Norwalk is a U.S. city located in southwestern Connecticut, in southern Fairfield County, on the northern shore of Long Island Sound. Norwalk lies within both the New York metropolitan area as well as the Bridgeport metropolitan area.

He was born in 1605 in Tenterden, Kent, England. [2] He was the son of the Reverend Nathaniel Ely and Susuan Dowle.

Tenterden town and civil parish in the Ashford district of Kent, England

Tenterden is a town with a large conservation area in the Ashford District of Kent, England. It stands on the edge of the remnant forest The Weald, overlooking the valley of the River Rother. It was a member of the Cinque Ports Confederation. Its riverside today is not navigable to large vessels and its status as a wool manufacturing centre has been lost. Tenterden has several voluntary organisations, some of which are listed below, seven large or very old public houses within its area and has long distance walking and cycling routes within its boundaries.

Kent County of England

Kent is a county in South East England and one of the home counties. It borders Greater London to the north-west, Surrey to the west and East Sussex to the south-west. The county also shares borders with Essex along the estuary of the River Thames, and with the French department of Pas-de-Calais through the Channel Tunnel. The county town is Maidstone.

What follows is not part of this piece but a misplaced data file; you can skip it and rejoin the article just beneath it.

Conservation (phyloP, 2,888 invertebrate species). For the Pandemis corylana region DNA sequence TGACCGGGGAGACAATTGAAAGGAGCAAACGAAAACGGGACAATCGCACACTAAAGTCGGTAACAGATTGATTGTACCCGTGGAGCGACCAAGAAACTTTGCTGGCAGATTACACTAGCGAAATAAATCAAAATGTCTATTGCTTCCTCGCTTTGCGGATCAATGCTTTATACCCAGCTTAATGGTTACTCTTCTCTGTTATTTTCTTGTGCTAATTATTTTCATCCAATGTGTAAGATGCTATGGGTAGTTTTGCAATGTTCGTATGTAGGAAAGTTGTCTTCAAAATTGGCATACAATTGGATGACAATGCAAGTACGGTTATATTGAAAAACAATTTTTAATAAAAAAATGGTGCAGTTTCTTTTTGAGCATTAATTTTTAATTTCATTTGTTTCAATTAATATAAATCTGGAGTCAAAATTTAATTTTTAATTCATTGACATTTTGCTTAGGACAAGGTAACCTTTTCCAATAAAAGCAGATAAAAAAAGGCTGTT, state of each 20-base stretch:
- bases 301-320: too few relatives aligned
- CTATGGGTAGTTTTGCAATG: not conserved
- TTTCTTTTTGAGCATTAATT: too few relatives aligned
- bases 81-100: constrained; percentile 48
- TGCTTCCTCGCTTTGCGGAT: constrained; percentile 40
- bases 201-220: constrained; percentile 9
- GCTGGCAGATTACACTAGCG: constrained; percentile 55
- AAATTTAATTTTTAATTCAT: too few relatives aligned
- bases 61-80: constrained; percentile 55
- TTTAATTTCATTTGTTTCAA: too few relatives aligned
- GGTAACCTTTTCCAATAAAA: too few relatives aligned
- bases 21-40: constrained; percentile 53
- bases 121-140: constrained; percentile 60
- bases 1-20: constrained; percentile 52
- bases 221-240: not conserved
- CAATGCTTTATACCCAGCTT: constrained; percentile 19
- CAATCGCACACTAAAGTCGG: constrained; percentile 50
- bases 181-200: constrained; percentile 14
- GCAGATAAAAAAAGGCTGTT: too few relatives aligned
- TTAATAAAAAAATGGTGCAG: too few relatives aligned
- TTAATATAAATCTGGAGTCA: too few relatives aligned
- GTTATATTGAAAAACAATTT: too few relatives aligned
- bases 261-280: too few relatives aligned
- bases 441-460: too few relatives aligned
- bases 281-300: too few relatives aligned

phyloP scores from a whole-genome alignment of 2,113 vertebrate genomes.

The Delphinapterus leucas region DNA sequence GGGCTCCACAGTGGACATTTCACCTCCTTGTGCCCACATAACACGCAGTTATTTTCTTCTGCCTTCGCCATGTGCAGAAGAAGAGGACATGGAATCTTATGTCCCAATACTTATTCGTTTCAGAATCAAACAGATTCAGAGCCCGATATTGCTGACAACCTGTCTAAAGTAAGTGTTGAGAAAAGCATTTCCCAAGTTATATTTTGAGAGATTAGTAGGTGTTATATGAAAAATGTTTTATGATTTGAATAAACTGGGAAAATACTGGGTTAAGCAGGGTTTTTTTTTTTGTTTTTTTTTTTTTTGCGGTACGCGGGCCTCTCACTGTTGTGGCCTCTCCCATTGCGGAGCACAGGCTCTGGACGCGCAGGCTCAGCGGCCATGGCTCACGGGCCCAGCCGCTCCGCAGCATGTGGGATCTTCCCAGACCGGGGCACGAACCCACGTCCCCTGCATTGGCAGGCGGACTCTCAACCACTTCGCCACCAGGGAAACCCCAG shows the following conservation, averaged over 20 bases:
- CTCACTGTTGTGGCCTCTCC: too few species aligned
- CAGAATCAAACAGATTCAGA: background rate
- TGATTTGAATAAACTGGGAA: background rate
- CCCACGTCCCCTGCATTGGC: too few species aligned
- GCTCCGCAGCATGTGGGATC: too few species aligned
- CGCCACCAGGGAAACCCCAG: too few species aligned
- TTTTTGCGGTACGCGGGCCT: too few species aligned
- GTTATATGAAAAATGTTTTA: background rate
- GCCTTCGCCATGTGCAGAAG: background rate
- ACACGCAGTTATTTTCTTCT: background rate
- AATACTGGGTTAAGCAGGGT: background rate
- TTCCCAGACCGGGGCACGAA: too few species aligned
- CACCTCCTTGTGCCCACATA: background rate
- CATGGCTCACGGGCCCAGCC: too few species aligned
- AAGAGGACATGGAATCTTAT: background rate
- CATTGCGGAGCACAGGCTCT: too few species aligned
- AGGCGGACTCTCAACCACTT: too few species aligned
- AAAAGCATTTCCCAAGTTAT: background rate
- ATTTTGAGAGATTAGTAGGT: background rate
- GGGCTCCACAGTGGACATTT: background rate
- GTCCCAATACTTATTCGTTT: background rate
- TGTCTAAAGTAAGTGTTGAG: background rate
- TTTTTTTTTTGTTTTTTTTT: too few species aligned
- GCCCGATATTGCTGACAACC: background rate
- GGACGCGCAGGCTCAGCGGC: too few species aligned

England Country in north-west Europe, part of the United Kingdom

England is a country that is part of the United Kingdom. It shares land borders with Wales to the west and Scotland to the north. The Irish Sea lies west of England and the Celtic Sea to the southwest. England is separated from continental Europe by the North Sea to the east and the English Channel to the south. The country covers five-eighths of the island of Great Britain, which lies in the North Atlantic, and includes over 100 smaller islands, such as the Isles of Scilly and the Isle of Wight.

He came to America, sailing from Ipswich aboard the Elizabeth, in 1634. [2] He originally settled in Cambridge, Massachusetts Bay Colony. [2] [3]

Ipswich Town and Borough in England